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Re: High voltage sensing
« Reply #8 on: December 21, 2009, 03:08:19 AM »
What type of ignition system does your bike have. Is it not possible to get a signal from somewhere on the Low Tension side of your system?

Offline Soeren

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Re: High voltage sensing
« Reply #9 on: December 21, 2009, 03:50:07 AM »
Hi,

well more reading shows 60-100v+
Measured with what?
A DMM wouldn't see the short 20..30kV peaks.

An inductive sensor (a wire loop) connects to Gnd and the input.
But, you usually connect a tacho to the ground (switched) side of the ignition coil of a Kettering ignition and even if you have an electronic ignition, it will often be wired with the ground switching, so look into that before going inductive.
Regards,
Søren

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Offline ed1380Topic starter

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Re: High voltage sensing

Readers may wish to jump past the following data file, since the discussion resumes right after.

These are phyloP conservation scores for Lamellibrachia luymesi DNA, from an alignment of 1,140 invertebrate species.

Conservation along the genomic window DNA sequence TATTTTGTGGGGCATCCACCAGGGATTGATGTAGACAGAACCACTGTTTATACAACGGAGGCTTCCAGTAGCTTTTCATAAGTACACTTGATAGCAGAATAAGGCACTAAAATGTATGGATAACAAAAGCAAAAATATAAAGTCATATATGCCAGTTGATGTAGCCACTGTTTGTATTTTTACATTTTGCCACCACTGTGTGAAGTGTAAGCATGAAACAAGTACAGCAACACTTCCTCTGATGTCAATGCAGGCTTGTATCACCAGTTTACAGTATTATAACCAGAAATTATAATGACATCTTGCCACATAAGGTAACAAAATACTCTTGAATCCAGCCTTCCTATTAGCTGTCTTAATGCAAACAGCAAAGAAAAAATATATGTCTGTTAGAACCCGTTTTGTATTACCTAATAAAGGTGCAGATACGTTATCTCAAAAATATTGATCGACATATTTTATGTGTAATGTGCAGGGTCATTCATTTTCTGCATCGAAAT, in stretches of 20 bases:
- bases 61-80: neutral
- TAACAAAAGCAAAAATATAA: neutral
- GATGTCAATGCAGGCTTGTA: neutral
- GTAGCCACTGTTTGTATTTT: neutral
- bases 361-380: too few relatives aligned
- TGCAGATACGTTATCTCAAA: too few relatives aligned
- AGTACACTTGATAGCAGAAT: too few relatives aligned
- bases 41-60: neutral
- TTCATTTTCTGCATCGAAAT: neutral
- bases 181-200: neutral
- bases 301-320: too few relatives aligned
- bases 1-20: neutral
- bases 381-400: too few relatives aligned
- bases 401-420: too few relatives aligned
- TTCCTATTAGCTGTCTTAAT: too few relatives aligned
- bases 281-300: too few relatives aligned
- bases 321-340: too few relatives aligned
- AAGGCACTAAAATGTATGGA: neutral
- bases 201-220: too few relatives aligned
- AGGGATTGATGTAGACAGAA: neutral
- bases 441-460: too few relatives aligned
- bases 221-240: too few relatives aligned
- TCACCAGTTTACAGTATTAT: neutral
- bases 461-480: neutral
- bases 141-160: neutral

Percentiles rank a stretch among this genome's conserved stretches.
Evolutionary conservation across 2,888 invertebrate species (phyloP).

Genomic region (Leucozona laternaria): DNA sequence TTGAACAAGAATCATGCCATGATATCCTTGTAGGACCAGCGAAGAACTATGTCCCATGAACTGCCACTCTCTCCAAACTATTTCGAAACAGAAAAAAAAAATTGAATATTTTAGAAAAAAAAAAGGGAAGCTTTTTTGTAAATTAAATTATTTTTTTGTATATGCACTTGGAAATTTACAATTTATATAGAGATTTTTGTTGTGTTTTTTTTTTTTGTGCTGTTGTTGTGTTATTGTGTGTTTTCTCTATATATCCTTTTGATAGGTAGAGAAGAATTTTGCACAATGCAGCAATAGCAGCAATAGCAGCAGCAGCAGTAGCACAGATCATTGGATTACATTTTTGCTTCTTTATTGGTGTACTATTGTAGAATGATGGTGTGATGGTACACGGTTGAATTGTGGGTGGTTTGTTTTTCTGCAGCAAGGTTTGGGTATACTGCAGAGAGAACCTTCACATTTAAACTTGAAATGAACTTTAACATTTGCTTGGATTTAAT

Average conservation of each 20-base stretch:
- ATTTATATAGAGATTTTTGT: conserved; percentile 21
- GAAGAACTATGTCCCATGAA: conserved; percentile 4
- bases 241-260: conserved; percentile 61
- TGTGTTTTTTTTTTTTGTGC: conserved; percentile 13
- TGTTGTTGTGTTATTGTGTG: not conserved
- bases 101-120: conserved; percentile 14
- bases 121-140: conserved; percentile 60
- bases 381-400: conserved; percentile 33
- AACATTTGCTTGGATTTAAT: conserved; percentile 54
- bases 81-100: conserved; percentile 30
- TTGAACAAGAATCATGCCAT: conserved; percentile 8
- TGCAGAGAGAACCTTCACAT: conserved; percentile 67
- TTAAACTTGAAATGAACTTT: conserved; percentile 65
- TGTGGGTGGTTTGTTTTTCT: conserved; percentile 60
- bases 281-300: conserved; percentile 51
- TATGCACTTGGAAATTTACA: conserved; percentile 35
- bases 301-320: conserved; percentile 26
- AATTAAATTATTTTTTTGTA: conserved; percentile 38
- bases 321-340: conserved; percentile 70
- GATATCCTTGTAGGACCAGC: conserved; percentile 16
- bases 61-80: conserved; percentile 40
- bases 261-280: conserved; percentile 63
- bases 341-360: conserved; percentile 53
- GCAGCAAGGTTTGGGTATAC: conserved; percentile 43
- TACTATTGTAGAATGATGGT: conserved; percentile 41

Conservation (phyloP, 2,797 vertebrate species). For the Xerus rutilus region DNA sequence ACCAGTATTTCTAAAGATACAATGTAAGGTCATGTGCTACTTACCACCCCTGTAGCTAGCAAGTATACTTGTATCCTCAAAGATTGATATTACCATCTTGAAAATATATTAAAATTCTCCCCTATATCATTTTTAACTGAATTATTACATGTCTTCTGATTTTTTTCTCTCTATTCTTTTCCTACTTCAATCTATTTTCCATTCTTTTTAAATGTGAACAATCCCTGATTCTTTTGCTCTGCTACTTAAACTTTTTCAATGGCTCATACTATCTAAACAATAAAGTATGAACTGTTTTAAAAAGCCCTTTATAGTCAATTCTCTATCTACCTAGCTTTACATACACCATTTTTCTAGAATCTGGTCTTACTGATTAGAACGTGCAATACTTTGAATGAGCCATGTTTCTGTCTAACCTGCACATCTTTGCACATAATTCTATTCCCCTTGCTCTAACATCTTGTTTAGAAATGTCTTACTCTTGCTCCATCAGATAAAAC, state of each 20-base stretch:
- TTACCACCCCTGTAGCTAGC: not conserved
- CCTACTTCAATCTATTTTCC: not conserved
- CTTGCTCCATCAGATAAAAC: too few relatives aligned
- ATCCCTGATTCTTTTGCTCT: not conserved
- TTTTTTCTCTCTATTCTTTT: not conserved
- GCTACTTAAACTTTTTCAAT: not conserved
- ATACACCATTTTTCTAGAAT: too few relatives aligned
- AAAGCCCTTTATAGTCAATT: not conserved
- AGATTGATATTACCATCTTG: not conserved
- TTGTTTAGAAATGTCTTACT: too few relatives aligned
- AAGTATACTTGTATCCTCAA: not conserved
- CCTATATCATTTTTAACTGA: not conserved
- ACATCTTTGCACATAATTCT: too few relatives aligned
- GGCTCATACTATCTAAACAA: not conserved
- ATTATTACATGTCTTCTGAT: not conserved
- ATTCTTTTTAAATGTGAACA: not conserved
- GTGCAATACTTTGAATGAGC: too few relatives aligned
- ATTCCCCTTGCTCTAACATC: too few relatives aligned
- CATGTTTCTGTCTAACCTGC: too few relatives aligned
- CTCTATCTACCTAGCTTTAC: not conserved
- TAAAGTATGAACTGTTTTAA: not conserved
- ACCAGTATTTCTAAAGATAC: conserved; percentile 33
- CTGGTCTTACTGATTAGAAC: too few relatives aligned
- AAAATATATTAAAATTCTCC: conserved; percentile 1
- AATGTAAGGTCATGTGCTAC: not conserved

« Reply #10 on: December 21, 2009, 08:50:51 AM »
it has CDI ignition. The CDI box outputs a pulse to the ignition coil. That same pulse goes to the frequency to voltage converter on the tach.
i remember reading that this pulse is around 20kv and the ignition coil boosts it up to 200kv. more reading last night about cdi said the pulse is only 60-100v

The thing is that I know what wire the stock tach uses, but i have no idea how much power is going through it and dont want to burn my chip
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Offline Soeren

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Re: High voltage sensing
« Reply #11 on: December 21, 2009, 11:47:05 AM »